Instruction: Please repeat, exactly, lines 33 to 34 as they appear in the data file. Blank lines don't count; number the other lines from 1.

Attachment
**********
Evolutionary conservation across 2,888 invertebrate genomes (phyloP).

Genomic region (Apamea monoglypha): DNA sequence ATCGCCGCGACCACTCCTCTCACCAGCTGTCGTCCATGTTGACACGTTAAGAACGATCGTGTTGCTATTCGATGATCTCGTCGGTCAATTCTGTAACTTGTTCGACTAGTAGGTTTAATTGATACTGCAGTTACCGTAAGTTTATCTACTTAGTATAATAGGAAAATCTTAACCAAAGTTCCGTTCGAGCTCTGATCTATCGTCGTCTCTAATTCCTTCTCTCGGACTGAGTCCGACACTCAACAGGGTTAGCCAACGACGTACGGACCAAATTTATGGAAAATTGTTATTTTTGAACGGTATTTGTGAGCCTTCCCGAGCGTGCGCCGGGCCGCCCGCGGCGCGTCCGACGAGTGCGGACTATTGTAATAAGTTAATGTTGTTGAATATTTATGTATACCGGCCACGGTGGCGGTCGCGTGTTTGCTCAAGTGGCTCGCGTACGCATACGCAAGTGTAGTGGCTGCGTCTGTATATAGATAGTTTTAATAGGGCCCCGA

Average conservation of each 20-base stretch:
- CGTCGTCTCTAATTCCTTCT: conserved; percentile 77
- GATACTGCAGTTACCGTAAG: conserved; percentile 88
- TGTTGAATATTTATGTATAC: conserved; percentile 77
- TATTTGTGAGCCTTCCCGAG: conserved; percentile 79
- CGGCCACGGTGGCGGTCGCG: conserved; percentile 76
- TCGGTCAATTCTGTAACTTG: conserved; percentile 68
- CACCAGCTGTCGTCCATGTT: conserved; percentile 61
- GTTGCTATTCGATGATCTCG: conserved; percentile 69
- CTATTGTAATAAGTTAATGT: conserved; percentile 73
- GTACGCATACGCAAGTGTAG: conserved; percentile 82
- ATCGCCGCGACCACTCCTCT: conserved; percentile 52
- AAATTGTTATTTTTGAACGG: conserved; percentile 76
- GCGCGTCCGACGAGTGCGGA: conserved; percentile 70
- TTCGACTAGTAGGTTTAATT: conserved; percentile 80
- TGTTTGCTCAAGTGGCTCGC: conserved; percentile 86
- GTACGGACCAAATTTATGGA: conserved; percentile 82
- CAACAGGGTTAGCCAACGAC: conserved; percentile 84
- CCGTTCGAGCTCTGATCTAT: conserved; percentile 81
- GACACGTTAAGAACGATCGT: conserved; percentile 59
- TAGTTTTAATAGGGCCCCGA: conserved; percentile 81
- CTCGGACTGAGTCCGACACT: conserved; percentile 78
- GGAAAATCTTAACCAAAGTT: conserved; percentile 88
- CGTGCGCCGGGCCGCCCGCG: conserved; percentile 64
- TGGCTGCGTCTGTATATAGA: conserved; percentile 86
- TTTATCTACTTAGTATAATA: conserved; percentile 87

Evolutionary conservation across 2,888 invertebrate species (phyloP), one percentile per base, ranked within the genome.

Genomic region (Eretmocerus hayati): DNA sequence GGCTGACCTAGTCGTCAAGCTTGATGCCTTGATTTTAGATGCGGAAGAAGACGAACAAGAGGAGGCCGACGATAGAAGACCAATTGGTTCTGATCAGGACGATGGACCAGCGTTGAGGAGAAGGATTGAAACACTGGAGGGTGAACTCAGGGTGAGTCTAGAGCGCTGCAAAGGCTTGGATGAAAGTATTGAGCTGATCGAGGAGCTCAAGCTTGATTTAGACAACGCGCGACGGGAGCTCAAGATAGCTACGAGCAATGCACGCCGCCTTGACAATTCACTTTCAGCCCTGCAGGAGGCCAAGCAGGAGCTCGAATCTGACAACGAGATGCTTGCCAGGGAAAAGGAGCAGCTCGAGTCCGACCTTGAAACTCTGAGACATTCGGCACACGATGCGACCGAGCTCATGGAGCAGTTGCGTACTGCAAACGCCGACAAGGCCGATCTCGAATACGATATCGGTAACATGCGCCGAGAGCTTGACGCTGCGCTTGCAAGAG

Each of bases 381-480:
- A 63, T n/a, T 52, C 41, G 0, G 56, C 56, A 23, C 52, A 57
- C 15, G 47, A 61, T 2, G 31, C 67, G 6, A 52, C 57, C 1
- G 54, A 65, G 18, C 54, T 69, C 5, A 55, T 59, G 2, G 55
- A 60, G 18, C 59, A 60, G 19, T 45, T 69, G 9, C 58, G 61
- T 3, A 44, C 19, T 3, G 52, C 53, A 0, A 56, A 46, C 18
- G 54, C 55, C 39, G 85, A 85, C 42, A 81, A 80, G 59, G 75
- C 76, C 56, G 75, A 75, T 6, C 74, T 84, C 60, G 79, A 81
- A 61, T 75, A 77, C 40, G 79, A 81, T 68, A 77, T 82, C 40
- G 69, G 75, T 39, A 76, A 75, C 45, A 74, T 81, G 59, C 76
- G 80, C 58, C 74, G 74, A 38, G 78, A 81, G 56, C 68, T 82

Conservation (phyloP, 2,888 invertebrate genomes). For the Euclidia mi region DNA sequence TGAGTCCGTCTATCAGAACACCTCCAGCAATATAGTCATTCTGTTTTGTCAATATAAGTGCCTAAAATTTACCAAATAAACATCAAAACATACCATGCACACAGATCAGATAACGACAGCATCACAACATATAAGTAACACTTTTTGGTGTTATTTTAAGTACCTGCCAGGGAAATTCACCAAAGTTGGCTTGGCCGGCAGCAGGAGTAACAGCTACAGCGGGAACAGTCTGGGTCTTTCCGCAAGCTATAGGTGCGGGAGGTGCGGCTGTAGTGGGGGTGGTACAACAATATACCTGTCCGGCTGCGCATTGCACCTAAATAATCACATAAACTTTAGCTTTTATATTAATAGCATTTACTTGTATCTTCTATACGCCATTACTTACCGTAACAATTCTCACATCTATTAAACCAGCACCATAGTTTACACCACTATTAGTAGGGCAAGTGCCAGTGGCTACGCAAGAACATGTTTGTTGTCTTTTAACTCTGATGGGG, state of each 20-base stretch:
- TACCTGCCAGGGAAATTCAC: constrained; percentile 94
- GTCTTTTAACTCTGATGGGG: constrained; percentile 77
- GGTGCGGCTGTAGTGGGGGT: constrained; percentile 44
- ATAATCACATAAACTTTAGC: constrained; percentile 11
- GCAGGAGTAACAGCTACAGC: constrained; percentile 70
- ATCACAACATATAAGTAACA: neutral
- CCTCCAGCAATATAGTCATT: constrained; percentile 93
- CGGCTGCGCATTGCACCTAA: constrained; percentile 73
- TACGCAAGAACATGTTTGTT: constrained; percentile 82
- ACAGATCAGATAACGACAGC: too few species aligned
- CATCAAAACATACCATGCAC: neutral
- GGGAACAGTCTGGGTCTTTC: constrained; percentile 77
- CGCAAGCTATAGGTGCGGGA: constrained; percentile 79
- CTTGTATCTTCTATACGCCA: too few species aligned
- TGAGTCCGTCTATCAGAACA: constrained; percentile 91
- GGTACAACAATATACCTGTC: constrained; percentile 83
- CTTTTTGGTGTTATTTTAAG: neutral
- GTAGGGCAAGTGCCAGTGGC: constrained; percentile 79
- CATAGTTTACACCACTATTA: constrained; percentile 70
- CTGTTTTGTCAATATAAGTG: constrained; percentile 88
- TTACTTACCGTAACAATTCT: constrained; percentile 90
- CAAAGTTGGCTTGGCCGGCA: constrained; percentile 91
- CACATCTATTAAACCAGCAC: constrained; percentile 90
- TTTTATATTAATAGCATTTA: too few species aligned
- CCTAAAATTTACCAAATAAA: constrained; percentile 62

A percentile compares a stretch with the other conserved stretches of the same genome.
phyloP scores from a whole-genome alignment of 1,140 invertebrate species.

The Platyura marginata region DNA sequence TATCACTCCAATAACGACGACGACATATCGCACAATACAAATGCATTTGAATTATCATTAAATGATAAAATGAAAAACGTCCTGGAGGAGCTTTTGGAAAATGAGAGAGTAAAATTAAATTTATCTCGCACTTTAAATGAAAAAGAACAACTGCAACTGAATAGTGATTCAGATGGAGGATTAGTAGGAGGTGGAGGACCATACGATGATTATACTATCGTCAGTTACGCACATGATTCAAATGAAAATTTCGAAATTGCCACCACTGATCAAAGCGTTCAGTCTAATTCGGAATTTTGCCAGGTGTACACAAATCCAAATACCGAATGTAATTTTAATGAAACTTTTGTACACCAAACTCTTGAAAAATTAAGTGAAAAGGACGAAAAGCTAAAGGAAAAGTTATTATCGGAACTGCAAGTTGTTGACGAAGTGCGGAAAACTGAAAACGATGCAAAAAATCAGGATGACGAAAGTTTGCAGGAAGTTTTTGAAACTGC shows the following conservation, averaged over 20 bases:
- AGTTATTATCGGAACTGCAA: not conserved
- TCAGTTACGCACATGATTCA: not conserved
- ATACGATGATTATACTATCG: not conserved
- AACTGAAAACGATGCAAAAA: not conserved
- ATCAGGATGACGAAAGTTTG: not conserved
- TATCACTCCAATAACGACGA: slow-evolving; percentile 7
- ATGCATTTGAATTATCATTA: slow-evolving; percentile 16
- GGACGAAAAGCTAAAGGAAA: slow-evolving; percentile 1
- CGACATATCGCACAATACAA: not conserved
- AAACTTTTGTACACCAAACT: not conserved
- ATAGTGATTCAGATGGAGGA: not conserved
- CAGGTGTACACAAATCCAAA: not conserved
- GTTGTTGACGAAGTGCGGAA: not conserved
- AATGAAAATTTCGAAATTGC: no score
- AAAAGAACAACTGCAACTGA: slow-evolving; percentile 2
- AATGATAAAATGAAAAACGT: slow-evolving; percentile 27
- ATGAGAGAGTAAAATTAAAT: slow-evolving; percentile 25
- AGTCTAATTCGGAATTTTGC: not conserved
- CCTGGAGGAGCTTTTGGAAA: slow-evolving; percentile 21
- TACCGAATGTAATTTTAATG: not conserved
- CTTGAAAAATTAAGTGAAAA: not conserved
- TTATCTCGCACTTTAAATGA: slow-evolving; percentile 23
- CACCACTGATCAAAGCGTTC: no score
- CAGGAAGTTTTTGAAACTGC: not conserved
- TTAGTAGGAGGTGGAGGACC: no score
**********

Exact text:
- C 15, G 47, A 61, T 2, G 31, C 67, G 6, A 52, C 57, C 1
- G 54, A 65, G 18, C 54, T 69, C 5, A 55, T 59, G 2, G 55